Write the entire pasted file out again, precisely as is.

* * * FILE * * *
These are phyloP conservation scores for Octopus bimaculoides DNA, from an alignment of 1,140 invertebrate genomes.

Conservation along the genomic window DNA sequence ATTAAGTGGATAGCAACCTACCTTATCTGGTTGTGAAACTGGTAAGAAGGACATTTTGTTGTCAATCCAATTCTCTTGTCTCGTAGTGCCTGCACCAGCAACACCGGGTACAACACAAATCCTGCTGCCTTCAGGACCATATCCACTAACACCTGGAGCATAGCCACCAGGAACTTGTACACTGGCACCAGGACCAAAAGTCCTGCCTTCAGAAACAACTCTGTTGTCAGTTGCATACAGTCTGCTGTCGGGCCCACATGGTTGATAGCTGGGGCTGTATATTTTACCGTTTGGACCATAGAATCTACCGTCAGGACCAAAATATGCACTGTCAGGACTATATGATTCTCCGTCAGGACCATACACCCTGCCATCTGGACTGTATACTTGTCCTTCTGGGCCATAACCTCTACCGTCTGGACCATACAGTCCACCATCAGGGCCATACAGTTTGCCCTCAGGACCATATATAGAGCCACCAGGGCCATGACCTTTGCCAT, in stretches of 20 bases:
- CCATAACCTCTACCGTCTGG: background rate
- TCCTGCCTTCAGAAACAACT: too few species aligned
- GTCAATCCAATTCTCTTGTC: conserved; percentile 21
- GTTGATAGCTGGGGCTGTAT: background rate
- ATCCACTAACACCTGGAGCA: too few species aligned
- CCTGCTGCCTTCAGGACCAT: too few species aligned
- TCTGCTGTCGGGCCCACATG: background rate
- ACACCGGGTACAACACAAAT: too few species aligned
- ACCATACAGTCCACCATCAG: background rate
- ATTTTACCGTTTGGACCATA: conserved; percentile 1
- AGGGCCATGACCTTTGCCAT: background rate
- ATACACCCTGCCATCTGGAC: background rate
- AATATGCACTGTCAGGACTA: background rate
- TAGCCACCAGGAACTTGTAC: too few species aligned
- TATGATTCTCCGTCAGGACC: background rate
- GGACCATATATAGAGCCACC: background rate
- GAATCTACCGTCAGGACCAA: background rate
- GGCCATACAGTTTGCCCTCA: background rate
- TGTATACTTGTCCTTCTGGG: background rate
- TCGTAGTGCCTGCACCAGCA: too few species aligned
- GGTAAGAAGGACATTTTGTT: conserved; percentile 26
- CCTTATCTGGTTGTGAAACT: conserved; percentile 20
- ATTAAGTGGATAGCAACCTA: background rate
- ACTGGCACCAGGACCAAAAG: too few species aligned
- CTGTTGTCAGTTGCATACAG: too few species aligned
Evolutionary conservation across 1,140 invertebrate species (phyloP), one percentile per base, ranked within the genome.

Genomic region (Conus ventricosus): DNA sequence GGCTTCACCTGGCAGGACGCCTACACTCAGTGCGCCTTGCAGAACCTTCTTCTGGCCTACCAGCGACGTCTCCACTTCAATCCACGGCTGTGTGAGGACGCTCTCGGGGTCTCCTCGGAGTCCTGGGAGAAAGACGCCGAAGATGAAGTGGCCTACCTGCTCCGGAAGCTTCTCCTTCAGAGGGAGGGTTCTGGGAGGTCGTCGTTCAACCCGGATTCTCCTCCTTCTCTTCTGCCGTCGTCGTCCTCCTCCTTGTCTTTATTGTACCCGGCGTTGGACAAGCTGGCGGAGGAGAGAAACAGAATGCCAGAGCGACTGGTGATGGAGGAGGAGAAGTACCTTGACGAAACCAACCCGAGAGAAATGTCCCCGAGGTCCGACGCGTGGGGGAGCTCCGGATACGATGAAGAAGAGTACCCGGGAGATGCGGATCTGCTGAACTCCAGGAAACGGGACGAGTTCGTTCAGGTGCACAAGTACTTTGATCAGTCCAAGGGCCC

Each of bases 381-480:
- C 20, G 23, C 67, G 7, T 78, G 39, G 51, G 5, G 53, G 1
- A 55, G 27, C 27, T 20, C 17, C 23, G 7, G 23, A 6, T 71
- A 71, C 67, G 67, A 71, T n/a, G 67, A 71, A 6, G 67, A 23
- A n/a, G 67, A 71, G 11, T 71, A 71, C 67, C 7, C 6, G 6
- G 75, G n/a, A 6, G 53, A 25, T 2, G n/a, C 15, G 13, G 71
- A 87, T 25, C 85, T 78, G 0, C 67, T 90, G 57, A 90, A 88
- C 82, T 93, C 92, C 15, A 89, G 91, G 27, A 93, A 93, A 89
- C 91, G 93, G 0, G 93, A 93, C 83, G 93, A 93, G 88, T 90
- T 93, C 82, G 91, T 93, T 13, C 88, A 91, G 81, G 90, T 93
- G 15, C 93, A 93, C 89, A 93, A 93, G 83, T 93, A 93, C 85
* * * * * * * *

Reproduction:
These are phyloP conservation scores for Octopus bimaculoides DNA, from an alignment of 1,140 invertebrate genomes.

Conservation along the genomic window DNA sequence ATTAAGTGGATAGCAACCTACCTTATCTGGTTGTGAAACTGGTAAGAAGGACATTTTGTTGTCAATCCAATTCTCTTGTCTCGTAGTGCCTGCACCAGCAACACCGGGTACAACACAAATCCTGCTGCCTTCAGGACCATATCCACTAACACCTGGAGCATAGCCACCAGGAACTTGTACACTGGCACCAGGACCAAAAGTCCTGCCTTCAGAAACAACTCTGTTGTCAGTTGCATACAGTCTGCTGTCGGGCCCACATGGTTGATAGCTGGGGCTGTATATTTTACCGTTTGGACCATAGAATCTACCGTCAGGACCAAAATATGCACTGTCAGGACTATATGATTCTCCGTCAGGACCATACACCCTGCCATCTGGACTGTATACTTGTCCTTCTGGGCCATAACCTCTACCGTCTGGACCATACAGTCCACCATCAGGGCCATACAGTTTGCCCTCAGGACCATATATAGAGCCACCAGGGCCATGACCTTTGCCAT, in stretches of 20 bases:
- CCATAACCTCTACCGTCTGG: background rate
- TCCTGCCTTCAGAAACAACT: too few species aligned
- GTCAATCCAATTCTCTTGTC: conserved; percentile 21
- GTTGATAGCTGGGGCTGTAT: background rate
- ATCCACTAACACCTGGAGCA: too few species aligned
- CCTGCTGCCTTCAGGACCAT: too few species aligned
- TCTGCTGTCGGGCCCACATG: background rate
- ACACCGGGTACAACACAAAT: too few species aligned
- ACCATACAGTCCACCATCAG: background rate
- ATTTTACCGTTTGGACCATA: conserved; percentile 1
- AGGGCCATGACCTTTGCCAT: background rate
- ATACACCCTGCCATCTGGAC: background rate
- AATATGCACTGTCAGGACTA: background rate
- TAGCCACCAGGAACTTGTAC: too few species aligned
- TATGATTCTCCGTCAGGACC: background rate
- GGACCATATATAGAGCCACC: background rate
- GAATCTACCGTCAGGACCAA: background rate
- GGCCATACAGTTTGCCCTCA: background rate
- TGTATACTTGTCCTTCTGGG: background rate
- TCGTAGTGCCTGCACCAGCA: too few species aligned
- GGTAAGAAGGACATTTTGTT: conserved; percentile 26
- CCTTATCTGGTTGTGAAACT: conserved; percentile 20
- ATTAAGTGGATAGCAACCTA: background rate
- ACTGGCACCAGGACCAAAAG: too few species aligned
- CTGTTGTCAGTTGCATACAG: too few species aligned
Evolutionary conservation across 1,140 invertebrate species (phyloP), one percentile per base, ranked within the genome.

Genomic region (Conus ventricosus): DNA sequence GGCTTCACCTGGCAGGACGCCTACACTCAGTGCGCCTTGCAGAACCTTCTTCTGGCCTACCAGCGACGTCTCCACTTCAATCCACGGCTGTGTGAGGACGCTCTCGGGGTCTCCTCGGAGTCCTGGGAGAAAGACGCCGAAGATGAAGTGGCCTACCTGCTCCGGAAGCTTCTCCTTCAGAGGGAGGGTTCTGGGAGGTCGTCGTTCAACCCGGATTCTCCTCCTTCTCTTCTGCCGTCGTCGTCCTCCTCCTTGTCTTTATTGTACCCGGCGTTGGACAAGCTGGCGGAGGAGAGAAACAGAATGCCAGAGCGACTGGTGATGGAGGAGGAGAAGTACCTTGACGAAACCAACCCGAGAGAAATGTCCCCGAGGTCCGACGCGTGGGGGAGCTCCGGATACGATGAAGAAGAGTACCCGGGAGATGCGGATCTGCTGAACTCCAGGAAACGGGACGAGTTCGTTCAGGTGCACAAGTACTTTGATCAGTCCAAGGGCCC

Each of bases 381-480:
- C 20, G 23, C 67, G 7, T 78, G 39, G 51, G 5, G 53, G 1
- A 55, G 27, C 27, T 20, C 17, C 23, G 7, G 23, A 6, T 71
- A 71, C 67, G 67, A 71, T n/a, G 67, A 71, A 6, G 67, A 23
- A n/a, G 67, A 71, G 11, T 71, A 71, C 67, C 7, C 6, G 6
- G 75, G n/a, A 6, G 53, A 25, T 2, G n/a, C 15, G 13, G 71
- A 87, T 25, C 85, T 78, G 0, C 67, T 90, G 57, A 90, A 88
- C 82, T 93, C 92, C 15, A 89, G 91, G 27, A 93, A 93, A 89
- C 91, G 93, G 0, G 93, A 93, C 83, G 93, A 93, G 88, T 90
- T 93, C 82, G 91, T 93, T 13, C 88, A 91, G 81, G 90, T 93
- G 15, C 93, A 93, C 89, A 93, A 93, G 83, T 93, A 93, C 85